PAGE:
(Beverley Hughes) You are not giving sufficient credence to the process of affirmative resolution. There will be parliamentary scrutiny of the proposals at an early stage on the European Scrutiny Committee and the affirmative resolution procedure itself will enable both Houses of Parliament to debate these issues in the normal way. Other EU measures go through that process already. It is not something new.

  251. It is extending it. Will the Third Pillar things that go through on affirmative resolution be limited to those linked to the current emergency or will they go wider than that?
  (Beverley Hughes) I think they are all linked, although we have some extradition conventions as well that are included.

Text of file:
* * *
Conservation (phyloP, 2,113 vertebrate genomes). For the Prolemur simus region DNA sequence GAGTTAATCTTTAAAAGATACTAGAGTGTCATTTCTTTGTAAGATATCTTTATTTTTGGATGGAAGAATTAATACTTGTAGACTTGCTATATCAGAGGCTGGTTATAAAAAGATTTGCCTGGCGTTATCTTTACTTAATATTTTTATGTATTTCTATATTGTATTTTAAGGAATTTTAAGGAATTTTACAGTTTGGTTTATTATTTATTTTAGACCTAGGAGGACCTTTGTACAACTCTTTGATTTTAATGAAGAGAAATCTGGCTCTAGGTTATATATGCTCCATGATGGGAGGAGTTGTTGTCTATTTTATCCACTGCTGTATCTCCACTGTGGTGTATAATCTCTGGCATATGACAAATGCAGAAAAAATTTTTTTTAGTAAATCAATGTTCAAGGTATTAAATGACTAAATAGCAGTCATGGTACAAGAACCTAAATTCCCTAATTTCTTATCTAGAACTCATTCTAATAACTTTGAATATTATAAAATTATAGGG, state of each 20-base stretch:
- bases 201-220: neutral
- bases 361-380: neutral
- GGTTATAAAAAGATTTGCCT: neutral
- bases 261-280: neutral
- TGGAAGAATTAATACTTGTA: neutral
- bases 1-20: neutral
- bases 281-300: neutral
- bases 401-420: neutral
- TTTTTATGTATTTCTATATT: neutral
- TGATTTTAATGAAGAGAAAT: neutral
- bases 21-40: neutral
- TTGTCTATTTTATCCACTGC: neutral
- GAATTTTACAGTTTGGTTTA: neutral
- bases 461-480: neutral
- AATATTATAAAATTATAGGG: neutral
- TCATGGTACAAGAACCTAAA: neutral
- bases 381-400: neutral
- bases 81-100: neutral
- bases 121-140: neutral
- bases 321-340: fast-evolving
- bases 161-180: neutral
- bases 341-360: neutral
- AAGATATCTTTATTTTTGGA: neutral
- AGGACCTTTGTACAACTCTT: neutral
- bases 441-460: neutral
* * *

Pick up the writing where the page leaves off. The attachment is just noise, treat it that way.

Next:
(Mr Whalley) Very briefly, the framework decision and the process linked with that follow on from the events of 11 September and they are concerned with coordinating activity and response across the European Union to those events. That is the context in which this is going on. What the detail of that will be will depend upon what the Member States think of the matters which should be covered.

  252. Once passed, could this affirmative resolution procedure for things agreed in the Council of Ministers be used in future for all home affairs things agreed in Europe? It is a major constitutional change if the answer to that is yes.